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CMS COP14: Draft Resolution for Conservation of Hawksbill Turtle & Angelshark Adopted


Prelims: Env – Species Conservation Hawksbill Turtle, Angelshark
Mains: General Studies 3- Conservation, Environmental Pollution and Degradation, Environmental Impact Assessment.

Why in News 

The 14th Conference of the Parties to the Convention on the Conservation of Migratory Species of Wild Animals (CMS COP14) on February 14 adopted the Single Species Action Plan for conservation of the Hawksbill Turtle and Angelshark in South-East Asia and the Western Pacific Ocean Region.

 Key Facts 

  • Hawkbill turtle IUCN – Critically Endangered
  • Angelshark IUCN – Critically Endangered
  • Both Species under Appendix 1 of CMS listed species
Angel Shark | File:Source


  • Hawksbill sea turtle

    • Maturation is slow and is estimated between 25 – 40 years
    • Habitat : nest on insular and mainland sandy beaches throughout the tropics and subtropics
    • Found in : species is migratory in nature and nesting occurs in about 70 countries across the world, In India they are found in the Andaman and Nicobar Islands, the coast of Tamil Nadu and Orissa 
    • Threats :
      • shell trade
      • slaughter for meat
      • oil pollution
      • destruction of nesting and foraging habitats
      • Hybridisation of Hawksbills with Other Species
    • Entanglement – including Fishing Gear.
  • Angelshark :    

    • They commonly inhabit sandy seabeds close to 150 m in depth. 
    • Habitat –  Once common over large areas of the Northeast Atlantic from Norway, Sweden, Morocco and the Canary Islands, to the Mediterranean and Black Seas, fishing pressure has resulted in significant population decline.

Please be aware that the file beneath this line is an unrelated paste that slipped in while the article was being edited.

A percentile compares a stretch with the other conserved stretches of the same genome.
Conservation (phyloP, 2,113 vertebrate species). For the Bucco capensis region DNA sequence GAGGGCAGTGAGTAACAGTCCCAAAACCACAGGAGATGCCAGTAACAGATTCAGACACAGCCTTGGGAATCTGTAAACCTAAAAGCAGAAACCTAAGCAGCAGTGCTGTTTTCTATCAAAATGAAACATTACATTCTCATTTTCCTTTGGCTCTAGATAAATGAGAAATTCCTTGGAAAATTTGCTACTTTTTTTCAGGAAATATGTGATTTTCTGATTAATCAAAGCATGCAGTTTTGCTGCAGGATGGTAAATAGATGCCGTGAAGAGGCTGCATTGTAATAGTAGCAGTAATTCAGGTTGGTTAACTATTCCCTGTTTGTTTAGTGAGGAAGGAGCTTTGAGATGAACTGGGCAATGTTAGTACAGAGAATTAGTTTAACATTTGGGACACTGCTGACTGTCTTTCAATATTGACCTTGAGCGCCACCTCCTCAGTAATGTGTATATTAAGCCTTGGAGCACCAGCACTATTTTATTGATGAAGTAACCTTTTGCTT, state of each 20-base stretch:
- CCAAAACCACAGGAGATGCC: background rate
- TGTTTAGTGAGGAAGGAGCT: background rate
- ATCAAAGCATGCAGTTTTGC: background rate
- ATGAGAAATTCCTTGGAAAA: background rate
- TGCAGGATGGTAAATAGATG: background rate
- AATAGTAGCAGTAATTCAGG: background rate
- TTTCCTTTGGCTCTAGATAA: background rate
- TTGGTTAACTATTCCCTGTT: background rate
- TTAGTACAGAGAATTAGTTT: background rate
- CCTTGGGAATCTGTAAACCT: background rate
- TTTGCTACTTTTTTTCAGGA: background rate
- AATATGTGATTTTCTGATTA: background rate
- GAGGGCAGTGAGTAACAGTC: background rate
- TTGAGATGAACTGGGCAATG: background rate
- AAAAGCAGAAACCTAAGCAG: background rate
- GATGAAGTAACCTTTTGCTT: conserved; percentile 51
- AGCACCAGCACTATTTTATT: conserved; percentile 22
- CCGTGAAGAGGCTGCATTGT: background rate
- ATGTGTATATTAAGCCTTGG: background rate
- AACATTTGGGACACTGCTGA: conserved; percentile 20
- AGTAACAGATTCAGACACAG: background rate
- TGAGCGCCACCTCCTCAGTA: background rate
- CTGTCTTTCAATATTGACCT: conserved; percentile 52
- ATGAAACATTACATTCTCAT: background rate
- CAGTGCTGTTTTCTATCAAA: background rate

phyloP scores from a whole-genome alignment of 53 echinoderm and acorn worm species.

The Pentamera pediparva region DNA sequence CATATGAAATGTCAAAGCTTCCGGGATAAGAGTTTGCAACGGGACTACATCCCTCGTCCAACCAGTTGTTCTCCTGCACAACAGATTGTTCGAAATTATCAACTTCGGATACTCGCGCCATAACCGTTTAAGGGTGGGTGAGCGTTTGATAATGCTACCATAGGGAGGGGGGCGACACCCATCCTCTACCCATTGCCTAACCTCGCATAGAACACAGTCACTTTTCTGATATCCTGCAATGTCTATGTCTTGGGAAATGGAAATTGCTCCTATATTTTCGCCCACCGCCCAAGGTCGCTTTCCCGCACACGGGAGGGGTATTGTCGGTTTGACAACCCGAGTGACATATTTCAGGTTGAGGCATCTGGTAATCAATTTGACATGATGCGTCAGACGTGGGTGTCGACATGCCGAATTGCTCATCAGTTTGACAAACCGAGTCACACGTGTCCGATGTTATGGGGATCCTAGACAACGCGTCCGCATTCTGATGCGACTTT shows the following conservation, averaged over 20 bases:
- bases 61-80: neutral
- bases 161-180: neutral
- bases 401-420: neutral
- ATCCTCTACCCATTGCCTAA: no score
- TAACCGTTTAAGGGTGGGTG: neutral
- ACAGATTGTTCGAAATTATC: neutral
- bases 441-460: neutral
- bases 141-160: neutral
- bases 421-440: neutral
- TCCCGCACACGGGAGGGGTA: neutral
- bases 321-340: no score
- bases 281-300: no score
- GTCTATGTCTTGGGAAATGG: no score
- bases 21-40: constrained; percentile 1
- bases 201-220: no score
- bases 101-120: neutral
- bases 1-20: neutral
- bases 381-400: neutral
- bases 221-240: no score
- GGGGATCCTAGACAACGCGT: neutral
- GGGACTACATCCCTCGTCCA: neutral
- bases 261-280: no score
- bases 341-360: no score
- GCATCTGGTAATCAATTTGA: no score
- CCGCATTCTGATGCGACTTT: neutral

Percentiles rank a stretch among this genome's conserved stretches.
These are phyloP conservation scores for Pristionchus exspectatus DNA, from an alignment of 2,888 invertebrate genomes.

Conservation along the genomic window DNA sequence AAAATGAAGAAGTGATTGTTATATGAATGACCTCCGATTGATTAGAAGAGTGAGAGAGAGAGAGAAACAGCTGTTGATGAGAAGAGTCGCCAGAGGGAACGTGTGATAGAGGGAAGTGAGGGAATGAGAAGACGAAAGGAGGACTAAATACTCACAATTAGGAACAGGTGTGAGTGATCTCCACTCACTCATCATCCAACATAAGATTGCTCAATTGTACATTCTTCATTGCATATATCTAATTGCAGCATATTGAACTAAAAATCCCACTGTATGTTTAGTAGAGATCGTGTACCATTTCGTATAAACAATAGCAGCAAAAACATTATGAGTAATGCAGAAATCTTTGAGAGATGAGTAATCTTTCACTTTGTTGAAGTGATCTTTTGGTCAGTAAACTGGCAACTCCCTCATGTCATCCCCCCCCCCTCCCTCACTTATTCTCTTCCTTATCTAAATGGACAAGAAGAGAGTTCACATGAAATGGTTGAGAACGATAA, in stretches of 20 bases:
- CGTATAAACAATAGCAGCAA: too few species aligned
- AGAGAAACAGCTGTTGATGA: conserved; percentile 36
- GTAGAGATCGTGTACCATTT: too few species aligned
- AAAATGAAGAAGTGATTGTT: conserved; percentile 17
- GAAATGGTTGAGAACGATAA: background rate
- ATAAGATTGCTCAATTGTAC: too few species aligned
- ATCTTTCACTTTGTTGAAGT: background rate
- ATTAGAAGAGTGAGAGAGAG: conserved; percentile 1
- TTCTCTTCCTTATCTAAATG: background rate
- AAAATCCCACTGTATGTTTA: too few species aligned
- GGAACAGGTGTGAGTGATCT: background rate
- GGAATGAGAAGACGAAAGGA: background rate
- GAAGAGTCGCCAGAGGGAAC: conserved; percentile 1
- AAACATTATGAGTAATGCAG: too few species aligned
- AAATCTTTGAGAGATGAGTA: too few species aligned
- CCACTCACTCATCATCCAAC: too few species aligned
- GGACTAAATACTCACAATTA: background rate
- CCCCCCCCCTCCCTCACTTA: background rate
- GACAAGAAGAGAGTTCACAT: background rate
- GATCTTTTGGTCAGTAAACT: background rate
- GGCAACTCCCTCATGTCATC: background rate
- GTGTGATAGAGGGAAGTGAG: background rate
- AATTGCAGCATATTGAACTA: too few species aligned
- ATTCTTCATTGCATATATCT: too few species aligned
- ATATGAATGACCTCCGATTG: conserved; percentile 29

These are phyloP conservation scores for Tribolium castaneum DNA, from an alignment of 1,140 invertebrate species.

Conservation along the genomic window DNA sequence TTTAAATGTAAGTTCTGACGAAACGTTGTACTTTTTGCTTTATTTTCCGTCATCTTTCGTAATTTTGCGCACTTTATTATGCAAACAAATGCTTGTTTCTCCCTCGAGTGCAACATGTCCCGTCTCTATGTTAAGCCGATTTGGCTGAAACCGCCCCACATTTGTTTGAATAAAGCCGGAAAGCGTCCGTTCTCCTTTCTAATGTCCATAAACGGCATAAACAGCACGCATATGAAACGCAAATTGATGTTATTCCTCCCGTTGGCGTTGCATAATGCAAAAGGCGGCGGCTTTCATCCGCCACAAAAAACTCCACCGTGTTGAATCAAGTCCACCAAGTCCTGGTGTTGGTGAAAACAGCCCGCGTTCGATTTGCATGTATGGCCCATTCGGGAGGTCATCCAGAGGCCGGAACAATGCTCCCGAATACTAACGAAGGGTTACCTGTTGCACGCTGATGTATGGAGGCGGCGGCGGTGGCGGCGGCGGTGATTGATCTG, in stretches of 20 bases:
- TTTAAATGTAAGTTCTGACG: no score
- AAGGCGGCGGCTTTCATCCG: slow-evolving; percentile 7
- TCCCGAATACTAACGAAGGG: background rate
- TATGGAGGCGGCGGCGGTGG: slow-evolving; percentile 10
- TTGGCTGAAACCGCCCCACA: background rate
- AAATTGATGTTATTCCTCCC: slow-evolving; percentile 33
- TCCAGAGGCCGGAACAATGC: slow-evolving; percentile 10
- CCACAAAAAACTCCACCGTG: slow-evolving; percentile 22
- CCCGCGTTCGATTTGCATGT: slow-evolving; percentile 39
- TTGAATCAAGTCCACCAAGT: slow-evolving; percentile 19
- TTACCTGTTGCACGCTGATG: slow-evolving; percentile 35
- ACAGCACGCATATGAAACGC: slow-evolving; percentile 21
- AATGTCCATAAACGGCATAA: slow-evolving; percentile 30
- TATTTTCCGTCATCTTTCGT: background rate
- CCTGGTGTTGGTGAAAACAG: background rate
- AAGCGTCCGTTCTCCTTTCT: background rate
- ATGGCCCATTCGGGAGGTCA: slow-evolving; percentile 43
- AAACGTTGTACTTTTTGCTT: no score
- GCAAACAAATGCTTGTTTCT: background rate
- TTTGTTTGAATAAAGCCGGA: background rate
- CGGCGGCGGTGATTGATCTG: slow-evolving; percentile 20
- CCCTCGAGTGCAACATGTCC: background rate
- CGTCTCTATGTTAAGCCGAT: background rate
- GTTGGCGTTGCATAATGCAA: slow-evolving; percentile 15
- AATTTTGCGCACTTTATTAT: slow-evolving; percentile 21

• Breathing : Angelsharks have a unique way of breathing compared to most other benthic fish. They use gill flaps located under their body to pump out water during respiration.
    • Protection : UK government afforded the angel shark full protection under the Wildlife and Countryside Act.
    • Threats :
      • Destruction of Habitats
      • Bottom Trawling

Source: DTE

UPSC CSE Question/PYQ’s


Q. Consider the following statements: (2019)

  1. Some species of turtles are herbivores.
  2. Some species of fish are herbivores.
  3. Some species of marine mammals are herbivores.
  4. Some species of snakes are viviparous.

Which of the statements given above are correct?

(a) 1 and 3 only
(b) 2, 3 and 4 only 
(c) 2 and 4 only 
(d) 1, 2, 3 and 4

Ans: d. 1, 2, 3 and 4

Explaination :

  • Green sea turtles are adapted to the mostly vegetarian diet of sea grasses and algae. As adults, these are the only predominantly herbivorous sea turtles, although they are carnivorous from hatching until juvenile size. Hence, statement 1 is correct.
  • Surgeonfish and parrotfish are two species of fish often seen feeding on reef algae. Hence, statement 2 is correct.
  • Manatees, sometimes called sea cows, are large mammals that live in the warm sea waters. They live in shallow coastal areas and feed on sea vegetation. Hence, statement 3 is correct.
  • Snakes that are viviparous nourish their young ones through a placenta and yolk sac. Boa constrictors and green anacondas are two examples of viviparous snakes.  


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